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2020 will certainly be remembered as a year of full disclosure for the United States. A tiny virus too small for the eye to see has disclosed and exposed the grave injustices and disparities that exist for Black and brown communities across the nation.
Two North Carolina congregations — one historically white, the other black — take steps to heal 150 years of racial wounds by worshiping together virtually.
COVID-19 has us all sheltering in place and employees of the Presbyterian Church (U.S.A.) are still working from home. But on Friday there was a great sense of oneness as the staff came together to celebrate Juneteenth.
It is certainly disappointing, the Rev. Kate Foster Connors says.
A timely and sometimes painful discussion on the impact of COVID-19 and racism on Native Americans ended on a hopeful note Tuesday, with a panelist invoking an image from nature.
Juneteenth is the oldest known celebration commemorating the end of slavery in the United States. President Abraham Lincoln signed the Emancipation Proclamation, freeing those who were enslaved, in January 1863. However, it wasn’t until two years later, on June 19, 1865, when Union soldiers landed in Galveston, Texas, with news that the war had ended and that the enslaved were now free. After this, more than 250,000 slaves across Texas learned that they were free.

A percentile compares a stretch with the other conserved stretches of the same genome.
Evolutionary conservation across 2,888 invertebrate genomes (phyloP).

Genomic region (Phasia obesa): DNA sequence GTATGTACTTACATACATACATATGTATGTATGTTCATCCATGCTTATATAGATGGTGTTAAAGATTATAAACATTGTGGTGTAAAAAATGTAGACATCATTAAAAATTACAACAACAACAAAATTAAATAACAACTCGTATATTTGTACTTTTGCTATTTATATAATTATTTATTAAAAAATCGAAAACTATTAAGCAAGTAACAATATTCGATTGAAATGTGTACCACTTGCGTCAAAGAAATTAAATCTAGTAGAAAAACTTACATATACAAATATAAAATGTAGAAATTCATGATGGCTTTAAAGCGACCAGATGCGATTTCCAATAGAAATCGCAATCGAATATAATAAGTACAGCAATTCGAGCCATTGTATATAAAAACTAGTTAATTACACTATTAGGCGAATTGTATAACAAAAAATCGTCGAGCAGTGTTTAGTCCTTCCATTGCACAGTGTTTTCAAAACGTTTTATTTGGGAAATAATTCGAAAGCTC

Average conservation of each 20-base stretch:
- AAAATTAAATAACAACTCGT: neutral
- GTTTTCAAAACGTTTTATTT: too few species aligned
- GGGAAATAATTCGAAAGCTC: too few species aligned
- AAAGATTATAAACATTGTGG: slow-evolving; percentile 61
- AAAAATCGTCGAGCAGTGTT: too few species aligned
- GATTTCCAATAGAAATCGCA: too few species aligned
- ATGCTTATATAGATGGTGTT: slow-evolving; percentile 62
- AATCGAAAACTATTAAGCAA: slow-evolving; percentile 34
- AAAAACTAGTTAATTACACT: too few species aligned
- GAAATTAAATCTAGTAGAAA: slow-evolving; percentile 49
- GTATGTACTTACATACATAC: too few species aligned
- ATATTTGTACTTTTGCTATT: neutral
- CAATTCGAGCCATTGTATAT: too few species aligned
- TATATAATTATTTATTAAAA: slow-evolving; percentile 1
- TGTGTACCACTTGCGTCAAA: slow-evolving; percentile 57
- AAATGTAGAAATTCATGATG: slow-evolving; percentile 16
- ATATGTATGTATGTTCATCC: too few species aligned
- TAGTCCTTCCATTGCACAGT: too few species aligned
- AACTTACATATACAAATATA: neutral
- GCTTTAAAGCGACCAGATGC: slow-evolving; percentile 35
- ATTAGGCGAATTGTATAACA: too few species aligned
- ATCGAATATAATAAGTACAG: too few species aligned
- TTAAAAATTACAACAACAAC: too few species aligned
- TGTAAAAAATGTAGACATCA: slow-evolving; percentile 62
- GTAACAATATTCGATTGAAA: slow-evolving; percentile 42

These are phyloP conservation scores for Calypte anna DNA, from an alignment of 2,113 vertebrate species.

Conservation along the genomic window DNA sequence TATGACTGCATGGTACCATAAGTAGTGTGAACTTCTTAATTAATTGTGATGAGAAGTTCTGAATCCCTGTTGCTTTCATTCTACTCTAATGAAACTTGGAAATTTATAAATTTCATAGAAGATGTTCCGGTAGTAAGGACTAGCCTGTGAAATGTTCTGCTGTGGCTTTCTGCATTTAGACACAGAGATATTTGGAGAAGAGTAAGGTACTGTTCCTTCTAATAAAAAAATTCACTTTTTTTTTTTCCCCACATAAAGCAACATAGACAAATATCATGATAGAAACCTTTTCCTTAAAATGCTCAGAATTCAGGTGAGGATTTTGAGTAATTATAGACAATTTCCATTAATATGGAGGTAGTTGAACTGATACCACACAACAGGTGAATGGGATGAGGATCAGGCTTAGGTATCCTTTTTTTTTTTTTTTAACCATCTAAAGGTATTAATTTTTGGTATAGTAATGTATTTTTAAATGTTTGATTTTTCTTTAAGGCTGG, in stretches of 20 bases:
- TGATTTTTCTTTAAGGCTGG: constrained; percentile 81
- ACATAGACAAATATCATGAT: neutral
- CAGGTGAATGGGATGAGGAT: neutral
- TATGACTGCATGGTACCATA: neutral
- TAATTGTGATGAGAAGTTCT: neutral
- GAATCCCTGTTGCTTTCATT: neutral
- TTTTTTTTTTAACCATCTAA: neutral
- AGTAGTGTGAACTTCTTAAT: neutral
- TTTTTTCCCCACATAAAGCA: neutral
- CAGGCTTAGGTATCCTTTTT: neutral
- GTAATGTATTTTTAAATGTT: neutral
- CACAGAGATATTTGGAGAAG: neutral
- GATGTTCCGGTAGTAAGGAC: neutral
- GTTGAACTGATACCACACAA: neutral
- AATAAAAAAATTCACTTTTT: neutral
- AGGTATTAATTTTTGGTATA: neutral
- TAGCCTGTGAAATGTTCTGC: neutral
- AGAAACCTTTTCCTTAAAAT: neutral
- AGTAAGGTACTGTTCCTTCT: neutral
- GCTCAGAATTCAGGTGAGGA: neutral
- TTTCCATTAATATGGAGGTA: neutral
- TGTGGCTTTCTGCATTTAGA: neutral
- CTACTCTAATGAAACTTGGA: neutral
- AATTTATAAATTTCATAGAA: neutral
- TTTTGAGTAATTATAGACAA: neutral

The Rev. Samuel Son, manager of diversity and reconciliation at the Presbyterian Mission Agency, recently held a roundtable discussion with three Presbyterian clergywomen to discuss the challenges and opportunities of leading a congregation during protests and pandemic.
Presbyterians do mission in partnership and the mutual support has been strong as the U.S. fights pandemics on two fronts, COVID-19 and systemic racism.
Below are excerpts of letters, messages, sermons and poems that have been sent to the Presbyterian Church (U.S.A.) They contain messages of love, solidarity and prayer from partners around the world.
Some symptoms of racism might be obliterated with a wrecking ball approach, but a new Synod of the Sun network aims to help dismantle the structure and proactively remember grim events of the past, including the Tulsa Race Massacre of 1921.
Sparked by the deaths of Breonna Taylor and George Floyd and most recently Rayshard Brooks in Atlanta, protesters around the world have taken to the streets calling for police reform following the deaths of blacks at the hands of police officers. And while there have been some immediate policy changes, including the passing of “Breonna’s Law” banning no-knock warrants in Louisville, Kentucky, Brooks’ death reminds us that the battle for justice and equality for black Americans is far from over.